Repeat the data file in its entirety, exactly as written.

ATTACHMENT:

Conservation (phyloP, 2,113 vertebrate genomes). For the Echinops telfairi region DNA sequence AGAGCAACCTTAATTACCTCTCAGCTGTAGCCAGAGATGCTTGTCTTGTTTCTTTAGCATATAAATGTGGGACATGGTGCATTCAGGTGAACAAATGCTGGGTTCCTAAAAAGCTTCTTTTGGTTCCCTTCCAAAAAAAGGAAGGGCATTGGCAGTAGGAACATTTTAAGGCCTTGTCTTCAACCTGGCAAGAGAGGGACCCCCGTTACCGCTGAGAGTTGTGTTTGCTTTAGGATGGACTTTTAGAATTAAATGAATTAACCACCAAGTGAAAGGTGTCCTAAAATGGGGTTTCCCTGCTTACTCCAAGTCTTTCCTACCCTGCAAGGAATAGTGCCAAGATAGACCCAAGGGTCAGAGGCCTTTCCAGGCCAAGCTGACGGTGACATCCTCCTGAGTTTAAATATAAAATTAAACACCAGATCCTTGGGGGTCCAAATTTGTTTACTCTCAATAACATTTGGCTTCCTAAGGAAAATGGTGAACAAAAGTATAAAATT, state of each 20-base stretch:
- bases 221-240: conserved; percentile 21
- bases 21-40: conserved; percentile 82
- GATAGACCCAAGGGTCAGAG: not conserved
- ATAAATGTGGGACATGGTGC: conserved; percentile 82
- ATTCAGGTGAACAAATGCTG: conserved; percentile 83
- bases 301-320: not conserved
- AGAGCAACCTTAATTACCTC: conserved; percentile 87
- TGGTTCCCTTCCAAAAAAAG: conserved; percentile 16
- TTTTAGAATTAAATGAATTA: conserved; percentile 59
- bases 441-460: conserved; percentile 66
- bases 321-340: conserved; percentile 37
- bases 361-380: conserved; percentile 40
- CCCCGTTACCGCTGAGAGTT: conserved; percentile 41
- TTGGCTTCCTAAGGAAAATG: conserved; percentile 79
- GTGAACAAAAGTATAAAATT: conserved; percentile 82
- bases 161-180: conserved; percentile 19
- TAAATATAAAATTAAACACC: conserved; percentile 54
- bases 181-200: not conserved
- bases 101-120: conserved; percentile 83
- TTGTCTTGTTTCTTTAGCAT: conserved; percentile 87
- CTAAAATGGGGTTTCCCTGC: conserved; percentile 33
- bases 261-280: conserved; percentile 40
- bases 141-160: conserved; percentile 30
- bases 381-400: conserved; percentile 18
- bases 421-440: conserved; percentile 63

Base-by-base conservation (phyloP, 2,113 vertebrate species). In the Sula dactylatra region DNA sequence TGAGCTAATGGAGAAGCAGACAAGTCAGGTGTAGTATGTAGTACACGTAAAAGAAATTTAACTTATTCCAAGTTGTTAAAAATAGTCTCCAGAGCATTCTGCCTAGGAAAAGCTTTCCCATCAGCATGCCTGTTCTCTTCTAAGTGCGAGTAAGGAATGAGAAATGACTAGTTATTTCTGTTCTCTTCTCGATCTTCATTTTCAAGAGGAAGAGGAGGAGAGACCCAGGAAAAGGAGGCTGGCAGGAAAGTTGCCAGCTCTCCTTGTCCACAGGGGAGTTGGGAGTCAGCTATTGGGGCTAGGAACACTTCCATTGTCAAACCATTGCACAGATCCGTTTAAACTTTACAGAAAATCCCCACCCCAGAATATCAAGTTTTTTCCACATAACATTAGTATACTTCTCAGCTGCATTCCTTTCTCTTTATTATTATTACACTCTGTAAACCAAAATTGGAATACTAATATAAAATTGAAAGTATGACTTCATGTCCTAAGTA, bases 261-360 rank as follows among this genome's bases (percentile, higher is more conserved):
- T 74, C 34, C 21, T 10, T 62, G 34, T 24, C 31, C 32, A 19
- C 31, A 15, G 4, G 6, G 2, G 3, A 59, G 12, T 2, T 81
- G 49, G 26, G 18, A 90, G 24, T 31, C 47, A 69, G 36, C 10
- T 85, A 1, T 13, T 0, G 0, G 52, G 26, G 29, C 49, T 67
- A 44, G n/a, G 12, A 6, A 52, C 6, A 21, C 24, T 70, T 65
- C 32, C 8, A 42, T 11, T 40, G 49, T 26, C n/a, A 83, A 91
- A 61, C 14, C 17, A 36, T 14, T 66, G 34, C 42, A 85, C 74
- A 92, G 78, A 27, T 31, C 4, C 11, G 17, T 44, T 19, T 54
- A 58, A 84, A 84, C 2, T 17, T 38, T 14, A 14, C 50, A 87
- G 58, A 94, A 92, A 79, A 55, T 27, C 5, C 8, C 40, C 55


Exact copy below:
Conservation (phyloP, 2,113 vertebrate genomes). For the Echinops telfairi region DNA sequence AGAGCAACCTTAATTACCTCTCAGCTGTAGCCAGAGATGCTTGTCTTGTTTCTTTAGCATATAAATGTGGGACATGGTGCATTCAGGTGAACAAATGCTGGGTTCCTAAAAAGCTTCTTTTGGTTCCCTTCCAAAAAAAGGAAGGGCATTGGCAGTAGGAACATTTTAAGGCCTTGTCTTCAACCTGGCAAGAGAGGGACCCCCGTTACCGCTGAGAGTTGTGTTTGCTTTAGGATGGACTTTTAGAATTAAATGAATTAACCACCAAGTGAAAGGTGTCCTAAAATGGGGTTTCCCTGCTTACTCCAAGTCTTTCCTACCCTGCAAGGAATAGTGCCAAGATAGACCCAAGGGTCAGAGGCCTTTCCAGGCCAAGCTGACGGTGACATCCTCCTGAGTTTAAATATAAAATTAAACACCAGATCCTTGGGGGTCCAAATTTGTTTACTCTCAATAACATTTGGCTTCCTAAGGAAAATGGTGAACAAAAGTATAAAATT, state of each 20-base stretch:
- bases 221-240: conserved; percentile 21
- bases 21-40: conserved; percentile 82
- GATAGACCCAAGGGTCAGAG: not conserved
- ATAAATGTGGGACATGGTGC: conserved; percentile 82
- ATTCAGGTGAACAAATGCTG: conserved; percentile 83
- bases 301-320: not conserved
- AGAGCAACCTTAATTACCTC: conserved; percentile 87
- TGGTTCCCTTCCAAAAAAAG: conserved; percentile 16
- TTTTAGAATTAAATGAATTA: conserved; percentile 59
- bases 441-460: conserved; percentile 66
- bases 321-340: conserved; percentile 37
- bases 361-380: conserved; percentile 40
- CCCCGTTACCGCTGAGAGTT: conserved; percentile 41
- TTGGCTTCCTAAGGAAAATG: conserved; percentile 79
- GTGAACAAAAGTATAAAATT: conserved; percentile 82
- bases 161-180: conserved; percentile 19
- TAAATATAAAATTAAACACC: conserved; percentile 54
- bases 181-200: not conserved
- bases 101-120: conserved; percentile 83
- TTGTCTTGTTTCTTTAGCAT: conserved; percentile 87
- CTAAAATGGGGTTTCCCTGC: conserved; percentile 33
- bases 261-280: conserved; percentile 40
- bases 141-160: conserved; percentile 30
- bases 381-400: conserved; percentile 18
- bases 421-440: conserved; percentile 63

Base-by-base conservation (phyloP, 2,113 vertebrate species). In the Sula dactylatra region DNA sequence TGAGCTAATGGAGAAGCAGACAAGTCAGGTGTAGTATGTAGTACACGTAAAAGAAATTTAACTTATTCCAAGTTGTTAAAAATAGTCTCCAGAGCATTCTGCCTAGGAAAAGCTTTCCCATCAGCATGCCTGTTCTCTTCTAAGTGCGAGTAAGGAATGAGAAATGACTAGTTATTTCTGTTCTCTTCTCGATCTTCATTTTCAAGAGGAAGAGGAGGAGAGACCCAGGAAAAGGAGGCTGGCAGGAAAGTTGCCAGCTCTCCTTGTCCACAGGGGAGTTGGGAGTCAGCTATTGGGGCTAGGAACACTTCCATTGTCAAACCATTGCACAGATCCGTTTAAACTTTACAGAAAATCCCCACCCCAGAATATCAAGTTTTTTCCACATAACATTAGTATACTTCTCAGCTGCATTCCTTTCTCTTTATTATTATTACACTCTGTAAACCAAAATTGGAATACTAATATAAAATTGAAAGTATGACTTCATGTCCTAAGTA, bases 261-360 rank as follows among this genome's bases (percentile, higher is more conserved):
- T 74, C 34, C 21, T 10, T 62, G 34, T 24, C 31, C 32, A 19
- C 31, A 15, G 4, G 6, G 2, G 3, A 59, G 12, T 2, T 81
- G 49, G 26, G 18, A 90, G 24, T 31, C 47, A 69, G 36, C 10
- T 85, A 1, T 13, T 0, G 0, G 52, G 26, G 29, C 49, T 67
- A 44, G n/a, G 12, A 6, A 52, C 6, A 21, C 24, T 70, T 65
- C 32, C 8, A 42, T 11, T 40, G 49, T 26, C n/a, A 83, A 91
- A 61, C 14, C 17, A 36, T 14, T 66, G 34, C 42, A 85, C 74
- A 92, G 78, A 27, T 31, C 4, C 11, G 17, T 44, T 19, T 54
- A 58, A 84, A 84, C 2, T 17, T 38, T 14, A 14, C 50, A 87
- G 58, A 94, A 92, A 79, A 55, T 27, C 5, C 8, C 40, C 55